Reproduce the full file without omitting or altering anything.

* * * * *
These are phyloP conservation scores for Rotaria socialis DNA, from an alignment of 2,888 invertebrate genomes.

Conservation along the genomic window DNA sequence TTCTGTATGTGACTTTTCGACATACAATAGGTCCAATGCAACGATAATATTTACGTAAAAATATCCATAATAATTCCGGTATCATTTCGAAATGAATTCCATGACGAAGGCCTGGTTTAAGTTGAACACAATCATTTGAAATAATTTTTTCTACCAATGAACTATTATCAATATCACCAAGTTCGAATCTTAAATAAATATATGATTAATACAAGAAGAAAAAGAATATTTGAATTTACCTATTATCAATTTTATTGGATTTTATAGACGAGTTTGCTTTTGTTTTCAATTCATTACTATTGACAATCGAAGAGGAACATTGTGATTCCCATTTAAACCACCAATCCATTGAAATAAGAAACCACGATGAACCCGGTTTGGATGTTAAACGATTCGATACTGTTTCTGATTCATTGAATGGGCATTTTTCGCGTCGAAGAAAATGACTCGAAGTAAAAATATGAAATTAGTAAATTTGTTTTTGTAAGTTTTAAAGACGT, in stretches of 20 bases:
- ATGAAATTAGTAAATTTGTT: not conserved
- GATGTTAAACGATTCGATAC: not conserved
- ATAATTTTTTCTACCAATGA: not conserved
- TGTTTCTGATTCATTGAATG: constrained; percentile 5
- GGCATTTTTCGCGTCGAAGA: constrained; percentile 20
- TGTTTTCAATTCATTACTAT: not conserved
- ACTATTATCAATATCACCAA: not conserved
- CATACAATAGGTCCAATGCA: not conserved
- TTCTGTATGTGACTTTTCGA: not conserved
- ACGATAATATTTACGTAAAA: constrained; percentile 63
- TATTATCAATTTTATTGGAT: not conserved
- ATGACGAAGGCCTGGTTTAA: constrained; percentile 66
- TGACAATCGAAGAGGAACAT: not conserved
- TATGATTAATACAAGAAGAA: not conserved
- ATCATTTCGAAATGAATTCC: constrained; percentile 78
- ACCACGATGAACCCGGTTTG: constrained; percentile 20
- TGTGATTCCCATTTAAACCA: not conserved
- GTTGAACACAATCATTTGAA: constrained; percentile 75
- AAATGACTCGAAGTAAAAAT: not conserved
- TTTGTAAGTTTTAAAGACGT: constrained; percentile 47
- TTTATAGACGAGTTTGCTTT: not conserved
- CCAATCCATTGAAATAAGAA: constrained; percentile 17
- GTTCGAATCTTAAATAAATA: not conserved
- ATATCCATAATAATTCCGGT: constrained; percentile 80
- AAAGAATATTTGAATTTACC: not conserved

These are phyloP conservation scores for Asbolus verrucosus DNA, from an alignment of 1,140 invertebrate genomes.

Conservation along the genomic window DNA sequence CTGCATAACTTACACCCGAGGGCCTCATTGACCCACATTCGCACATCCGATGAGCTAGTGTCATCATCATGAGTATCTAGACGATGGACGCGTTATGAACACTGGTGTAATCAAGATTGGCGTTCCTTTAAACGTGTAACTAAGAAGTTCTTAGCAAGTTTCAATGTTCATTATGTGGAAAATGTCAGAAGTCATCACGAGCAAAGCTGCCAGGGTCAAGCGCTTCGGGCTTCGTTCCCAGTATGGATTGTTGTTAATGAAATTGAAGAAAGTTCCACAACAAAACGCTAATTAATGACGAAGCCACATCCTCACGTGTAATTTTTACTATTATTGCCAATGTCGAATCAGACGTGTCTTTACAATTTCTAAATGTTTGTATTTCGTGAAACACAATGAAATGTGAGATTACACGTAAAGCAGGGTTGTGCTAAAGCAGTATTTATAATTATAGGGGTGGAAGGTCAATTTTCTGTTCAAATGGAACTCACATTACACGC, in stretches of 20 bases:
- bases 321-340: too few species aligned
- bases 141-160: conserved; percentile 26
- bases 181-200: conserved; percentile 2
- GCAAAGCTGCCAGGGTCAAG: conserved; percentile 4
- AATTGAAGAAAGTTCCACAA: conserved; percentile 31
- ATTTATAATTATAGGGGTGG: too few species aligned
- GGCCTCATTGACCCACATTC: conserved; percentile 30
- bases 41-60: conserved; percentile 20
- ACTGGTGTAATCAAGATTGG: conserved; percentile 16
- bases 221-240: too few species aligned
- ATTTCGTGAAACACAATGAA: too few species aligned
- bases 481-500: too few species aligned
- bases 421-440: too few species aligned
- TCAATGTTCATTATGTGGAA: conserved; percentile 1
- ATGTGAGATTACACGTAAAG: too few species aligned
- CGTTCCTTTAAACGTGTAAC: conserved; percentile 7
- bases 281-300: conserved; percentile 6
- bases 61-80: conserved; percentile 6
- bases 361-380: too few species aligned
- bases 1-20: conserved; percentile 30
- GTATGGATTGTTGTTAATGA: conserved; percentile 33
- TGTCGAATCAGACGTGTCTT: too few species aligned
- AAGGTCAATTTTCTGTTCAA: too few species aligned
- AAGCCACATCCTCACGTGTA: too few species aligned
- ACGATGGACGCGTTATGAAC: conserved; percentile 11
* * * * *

These are phyloP conservation scores for Rotaria socialis DNA, from an alignment of 2,888 invertebrate genomes.

Conservation along the genomic window DNA sequence TTCTGTATGTGACTTTTCGACATACAATAGGTCCAATGCAACGATAATATTTACGTAAAAATATCCATAATAATTCCGGTATCATTTCGAAATGAATTCCATGACGAAGGCCTGGTTTAAGTTGAACACAATCATTTGAAATAATTTTTTCTACCAATGAACTATTATCAATATCACCAAGTTCGAATCTTAAATAAATATATGATTAATACAAGAAGAAAAAGAATATTTGAATTTACCTATTATCAATTTTATTGGATTTTATAGACGAGTTTGCTTTTGTTTTCAATTCATTACTATTGACAATCGAAGAGGAACATTGTGATTCCCATTTAAACCACCAATCCATTGAAATAAGAAACCACGATGAACCCGGTTTGGATGTTAAACGATTCGATACTGTTTCTGATTCATTGAATGGGCATTTTTCGCGTCGAAGAAAATGACTCGAAGTAAAAATATGAAATTAGTAAATTTGTTTTTGTAAGTTTTAAAGACGT, in stretches of 20 bases:
- ATGAAATTAGTAAATTTGTT: not conserved
- GATGTTAAACGATTCGATAC: not conserved
- ATAATTTTTTCTACCAATGA: not conserved
- TGTTTCTGATTCATTGAATG: constrained; percentile 5
- GGCATTTTTCGCGTCGAAGA: constrained; percentile 20
- TGTTTTCAATTCATTACTAT: not conserved
- ACTATTATCAATATCACCAA: not conserved
- CATACAATAGGTCCAATGCA: not conserved
- TTCTGTATGTGACTTTTCGA: not conserved
- ACGATAATATTTACGTAAAA: constrained; percentile 63
- TATTATCAATTTTATTGGAT: not conserved
- ATGACGAAGGCCTGGTTTAA: constrained; percentile 66
- TGACAATCGAAGAGGAACAT: not conserved
- TATGATTAATACAAGAAGAA: not conserved
- ATCATTTCGAAATGAATTCC: constrained; percentile 78
- ACCACGATGAACCCGGTTTG: constrained; percentile 20
- TGTGATTCCCATTTAAACCA: not conserved
- GTTGAACACAATCATTTGAA: constrained; percentile 75
- AAATGACTCGAAGTAAAAAT: not conserved
- TTTGTAAGTTTTAAAGACGT: constrained; percentile 47
- TTTATAGACGAGTTTGCTTT: not conserved
- CCAATCCATTGAAATAAGAA: constrained; percentile 17
- GTTCGAATCTTAAATAAATA: not conserved
- ATATCCATAATAATTCCGGT: constrained; percentile 80
- AAAGAATATTTGAATTTACC: not conserved

These are phyloP conservation scores for Asbolus verrucosus DNA, from an alignment of 1,140 invertebrate genomes.

Conservation along the genomic window DNA sequence CTGCATAACTTACACCCGAGGGCCTCATTGACCCACATTCGCACATCCGATGAGCTAGTGTCATCATCATGAGTATCTAGACGATGGACGCGTTATGAACACTGGTGTAATCAAGATTGGCGTTCCTTTAAACGTGTAACTAAGAAGTTCTTAGCAAGTTTCAATGTTCATTATGTGGAAAATGTCAGAAGTCATCACGAGCAAAGCTGCCAGGGTCAAGCGCTTCGGGCTTCGTTCCCAGTATGGATTGTTGTTAATGAAATTGAAGAAAGTTCCACAACAAAACGCTAATTAATGACGAAGCCACATCCTCACGTGTAATTTTTACTATTATTGCCAATGTCGAATCAGACGTGTCTTTACAATTTCTAAATGTTTGTATTTCGTGAAACACAATGAAATGTGAGATTACACGTAAAGCAGGGTTGTGCTAAAGCAGTATTTATAATTATAGGGGTGGAAGGTCAATTTTCTGTTCAAATGGAACTCACATTACACGC, in stretches of 20 bases:
- bases 321-340: too few species aligned
- bases 141-160: conserved; percentile 26
- bases 181-200: conserved; percentile 2
- GCAAAGCTGCCAGGGTCAAG: conserved; percentile 4
- AATTGAAGAAAGTTCCACAA: conserved; percentile 31
- ATTTATAATTATAGGGGTGG: too few species aligned
- GGCCTCATTGACCCACATTC: conserved; percentile 30
- bases 41-60: conserved; percentile 20
- ACTGGTGTAATCAAGATTGG: conserved; percentile 16
- bases 221-240: too few species aligned
- ATTTCGTGAAACACAATGAA: too few species aligned
- bases 481-500: too few species aligned
- bases 421-440: too few species aligned
- TCAATGTTCATTATGTGGAA: conserved; percentile 1
- ATGTGAGATTACACGTAAAG: too few species aligned
- CGTTCCTTTAAACGTGTAAC: conserved; percentile 7
- bases 281-300: conserved; percentile 6
- bases 61-80: conserved; percentile 6
- bases 361-380: too few species aligned
- bases 1-20: conserved; percentile 30
- GTATGGATTGTTGTTAATGA: conserved; percentile 33
- TGTCGAATCAGACGTGTCTT: too few species aligned
- AAGGTCAATTTTCTGTTCAA: too few species aligned
- AAGCCACATCCTCACGTGTA: too few species aligned
- ACGATGGACGCGTTATGAAC: conserved; percentile 11